Massachusetts Court Dismisses Bulk of Lawsuit that Argues Assisted Suicide is Not Manslaughter

Massachusetts Court Dismisses Bulk of Lawsuit that Argues Assisted Suicide is Not Manslaughter

 

Kligler, a retired internist who has terminal prostate cancer, and Steinbach, who treats terminally ill patients, are plaintiffs in the case filed in 2016 against state Attorney General Maura Healey and Cape and Islands District Attorney Michael O’Keefe.

They sought to have Suffolk Superior Court in Boston declare that physician-assisted suicide is not manslaughter. They also sought an injunction to prohibit prosecution of doctors who engage in such conduct, among other requests for relief.

They also argued that prosecuting physicians who participate in what is also known as medical aid in dying is against the state constitution and that physicians have the right to provide information about medical aid in dying to competent, terminally ill patients.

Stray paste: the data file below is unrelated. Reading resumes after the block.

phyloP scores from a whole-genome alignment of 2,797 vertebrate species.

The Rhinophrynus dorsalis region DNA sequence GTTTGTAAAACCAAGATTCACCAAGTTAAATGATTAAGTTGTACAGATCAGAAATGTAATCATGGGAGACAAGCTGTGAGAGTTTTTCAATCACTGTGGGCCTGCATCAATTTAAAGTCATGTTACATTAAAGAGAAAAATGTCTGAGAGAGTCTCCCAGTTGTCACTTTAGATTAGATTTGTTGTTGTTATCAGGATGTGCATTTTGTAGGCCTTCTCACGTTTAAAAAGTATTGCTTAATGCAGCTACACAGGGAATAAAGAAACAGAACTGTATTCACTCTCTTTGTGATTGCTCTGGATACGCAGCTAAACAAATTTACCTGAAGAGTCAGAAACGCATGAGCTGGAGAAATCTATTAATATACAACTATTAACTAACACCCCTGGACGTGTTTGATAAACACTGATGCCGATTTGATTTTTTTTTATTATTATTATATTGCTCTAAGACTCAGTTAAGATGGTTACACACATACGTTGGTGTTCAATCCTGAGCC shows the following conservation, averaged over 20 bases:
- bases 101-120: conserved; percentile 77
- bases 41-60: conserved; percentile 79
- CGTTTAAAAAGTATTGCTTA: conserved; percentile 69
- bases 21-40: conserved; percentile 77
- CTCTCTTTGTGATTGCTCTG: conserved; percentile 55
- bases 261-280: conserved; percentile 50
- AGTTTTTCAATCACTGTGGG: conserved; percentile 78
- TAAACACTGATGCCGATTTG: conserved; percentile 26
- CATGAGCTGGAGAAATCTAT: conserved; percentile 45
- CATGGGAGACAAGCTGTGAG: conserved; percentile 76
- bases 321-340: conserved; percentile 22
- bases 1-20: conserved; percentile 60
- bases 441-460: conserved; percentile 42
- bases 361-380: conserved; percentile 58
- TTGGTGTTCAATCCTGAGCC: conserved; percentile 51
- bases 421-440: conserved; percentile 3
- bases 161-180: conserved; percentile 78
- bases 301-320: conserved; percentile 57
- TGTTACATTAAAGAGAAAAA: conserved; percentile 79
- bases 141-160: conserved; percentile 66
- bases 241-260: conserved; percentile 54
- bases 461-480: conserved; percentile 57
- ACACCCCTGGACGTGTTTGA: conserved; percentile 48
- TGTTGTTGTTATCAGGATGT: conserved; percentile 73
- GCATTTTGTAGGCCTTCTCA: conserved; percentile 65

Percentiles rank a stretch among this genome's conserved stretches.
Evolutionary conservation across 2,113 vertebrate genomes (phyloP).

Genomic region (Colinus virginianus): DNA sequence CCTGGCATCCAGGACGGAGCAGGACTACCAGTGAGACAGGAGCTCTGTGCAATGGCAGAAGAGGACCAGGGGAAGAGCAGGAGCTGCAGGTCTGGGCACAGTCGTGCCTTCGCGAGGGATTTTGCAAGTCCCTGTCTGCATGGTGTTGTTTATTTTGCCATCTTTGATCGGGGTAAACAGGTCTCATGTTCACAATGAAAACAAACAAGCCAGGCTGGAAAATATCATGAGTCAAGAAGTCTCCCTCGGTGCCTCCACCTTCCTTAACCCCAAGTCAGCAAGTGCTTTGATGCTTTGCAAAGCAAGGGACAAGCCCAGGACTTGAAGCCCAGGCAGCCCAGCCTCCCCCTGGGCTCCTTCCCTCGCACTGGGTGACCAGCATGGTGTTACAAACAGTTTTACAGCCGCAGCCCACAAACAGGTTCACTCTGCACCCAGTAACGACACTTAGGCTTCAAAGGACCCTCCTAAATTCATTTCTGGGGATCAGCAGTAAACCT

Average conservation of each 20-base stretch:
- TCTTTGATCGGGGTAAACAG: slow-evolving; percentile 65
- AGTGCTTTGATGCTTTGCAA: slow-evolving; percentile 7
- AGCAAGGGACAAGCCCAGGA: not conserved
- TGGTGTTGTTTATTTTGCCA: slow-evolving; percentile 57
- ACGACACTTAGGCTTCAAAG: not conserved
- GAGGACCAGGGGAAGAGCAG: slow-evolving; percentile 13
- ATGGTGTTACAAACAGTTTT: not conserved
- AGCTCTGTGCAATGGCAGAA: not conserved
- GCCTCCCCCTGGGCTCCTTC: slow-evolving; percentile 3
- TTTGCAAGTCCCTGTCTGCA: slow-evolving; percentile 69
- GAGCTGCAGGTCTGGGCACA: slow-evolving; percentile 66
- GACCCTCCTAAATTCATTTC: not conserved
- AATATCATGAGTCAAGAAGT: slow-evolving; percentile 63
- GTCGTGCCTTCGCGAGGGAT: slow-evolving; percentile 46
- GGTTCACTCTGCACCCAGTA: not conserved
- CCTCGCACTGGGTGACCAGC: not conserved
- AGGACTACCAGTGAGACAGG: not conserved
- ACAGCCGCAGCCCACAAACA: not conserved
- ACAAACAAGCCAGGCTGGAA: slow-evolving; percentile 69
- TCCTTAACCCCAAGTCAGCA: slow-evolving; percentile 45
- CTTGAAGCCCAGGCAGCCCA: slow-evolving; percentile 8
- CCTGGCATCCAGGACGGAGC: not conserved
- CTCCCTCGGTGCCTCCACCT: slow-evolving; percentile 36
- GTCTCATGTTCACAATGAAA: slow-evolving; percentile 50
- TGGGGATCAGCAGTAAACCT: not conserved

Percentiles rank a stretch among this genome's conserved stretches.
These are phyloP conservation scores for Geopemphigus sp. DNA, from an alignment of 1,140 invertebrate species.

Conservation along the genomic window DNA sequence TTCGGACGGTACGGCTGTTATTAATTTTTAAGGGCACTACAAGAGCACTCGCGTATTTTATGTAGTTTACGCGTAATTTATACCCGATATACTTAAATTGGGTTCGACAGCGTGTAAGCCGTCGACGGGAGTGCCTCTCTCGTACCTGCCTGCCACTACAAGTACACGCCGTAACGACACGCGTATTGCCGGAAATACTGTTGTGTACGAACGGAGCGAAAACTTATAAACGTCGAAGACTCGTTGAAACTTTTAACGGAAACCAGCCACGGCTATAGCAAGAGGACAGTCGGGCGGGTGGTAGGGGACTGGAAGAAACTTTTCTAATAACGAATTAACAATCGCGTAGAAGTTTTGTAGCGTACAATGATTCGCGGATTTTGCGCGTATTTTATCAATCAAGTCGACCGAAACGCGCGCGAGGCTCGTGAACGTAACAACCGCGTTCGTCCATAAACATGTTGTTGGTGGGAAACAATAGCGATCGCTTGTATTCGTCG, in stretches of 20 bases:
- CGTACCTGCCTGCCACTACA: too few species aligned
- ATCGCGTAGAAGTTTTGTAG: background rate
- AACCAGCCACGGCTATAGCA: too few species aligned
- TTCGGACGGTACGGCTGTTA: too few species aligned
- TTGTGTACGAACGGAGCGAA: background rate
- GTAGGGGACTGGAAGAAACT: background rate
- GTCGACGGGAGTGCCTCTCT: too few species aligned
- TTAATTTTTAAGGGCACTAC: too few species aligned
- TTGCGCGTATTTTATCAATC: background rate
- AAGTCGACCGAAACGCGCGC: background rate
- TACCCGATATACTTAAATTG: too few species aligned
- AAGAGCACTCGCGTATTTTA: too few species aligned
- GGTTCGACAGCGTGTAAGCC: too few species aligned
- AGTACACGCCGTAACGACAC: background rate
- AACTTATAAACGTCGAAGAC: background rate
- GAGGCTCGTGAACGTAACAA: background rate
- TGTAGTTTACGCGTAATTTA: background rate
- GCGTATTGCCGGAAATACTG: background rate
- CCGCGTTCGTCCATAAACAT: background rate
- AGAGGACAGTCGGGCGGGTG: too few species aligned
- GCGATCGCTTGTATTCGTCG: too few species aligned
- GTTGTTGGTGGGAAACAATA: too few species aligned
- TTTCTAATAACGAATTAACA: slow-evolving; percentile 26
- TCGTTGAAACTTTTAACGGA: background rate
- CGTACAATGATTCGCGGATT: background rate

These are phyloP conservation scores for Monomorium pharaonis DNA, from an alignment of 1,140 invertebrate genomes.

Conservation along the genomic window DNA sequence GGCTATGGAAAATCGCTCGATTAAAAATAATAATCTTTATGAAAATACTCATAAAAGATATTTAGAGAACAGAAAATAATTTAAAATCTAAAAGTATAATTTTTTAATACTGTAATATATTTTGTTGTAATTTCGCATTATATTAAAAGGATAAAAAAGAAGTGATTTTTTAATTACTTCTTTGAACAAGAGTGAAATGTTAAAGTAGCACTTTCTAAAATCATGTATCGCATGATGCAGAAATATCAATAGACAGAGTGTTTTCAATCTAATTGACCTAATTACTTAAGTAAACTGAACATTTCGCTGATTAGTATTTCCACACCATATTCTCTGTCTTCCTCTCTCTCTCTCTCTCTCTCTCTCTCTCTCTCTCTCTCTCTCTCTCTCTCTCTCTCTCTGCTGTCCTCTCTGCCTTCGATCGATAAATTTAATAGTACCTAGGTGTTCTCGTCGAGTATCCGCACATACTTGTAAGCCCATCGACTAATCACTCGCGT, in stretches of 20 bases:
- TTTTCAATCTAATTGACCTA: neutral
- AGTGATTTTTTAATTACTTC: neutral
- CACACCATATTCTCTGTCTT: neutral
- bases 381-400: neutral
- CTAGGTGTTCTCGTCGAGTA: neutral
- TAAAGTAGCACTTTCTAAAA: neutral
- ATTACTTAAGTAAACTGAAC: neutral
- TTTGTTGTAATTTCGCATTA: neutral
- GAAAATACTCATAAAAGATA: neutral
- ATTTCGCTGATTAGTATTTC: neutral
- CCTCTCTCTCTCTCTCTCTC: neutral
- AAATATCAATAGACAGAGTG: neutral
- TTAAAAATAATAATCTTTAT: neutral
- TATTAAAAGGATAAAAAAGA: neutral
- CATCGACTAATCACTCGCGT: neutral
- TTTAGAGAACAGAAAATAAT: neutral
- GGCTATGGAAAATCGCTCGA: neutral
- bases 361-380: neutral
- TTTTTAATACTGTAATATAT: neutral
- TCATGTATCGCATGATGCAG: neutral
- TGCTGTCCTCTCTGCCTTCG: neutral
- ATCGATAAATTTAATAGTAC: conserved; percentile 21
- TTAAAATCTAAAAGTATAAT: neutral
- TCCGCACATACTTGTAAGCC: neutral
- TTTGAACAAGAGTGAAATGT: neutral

It was disappointing that Judge Mary K. Ames dismissed five out of six counts in the lawsuit Dec. 31, Kappos said…

The decision was applauded by Matt Valliere, executive director of the Patients Rights Action Fund.

“While I sympathize greatly with Dr. Kligler and all patients facing challenging diagnoses, assisted suicide is simply too dangerous and puts the most vulnerable in society — the terminally ill, people with disabilities, the elderly and those financially disadvantaged — at risk for abuse and coercion,” Valliere said in a statement.

“Residents of Massachusetts deserve better care and support, not death,” Valliere said.

Read more at the Cape Cod Times…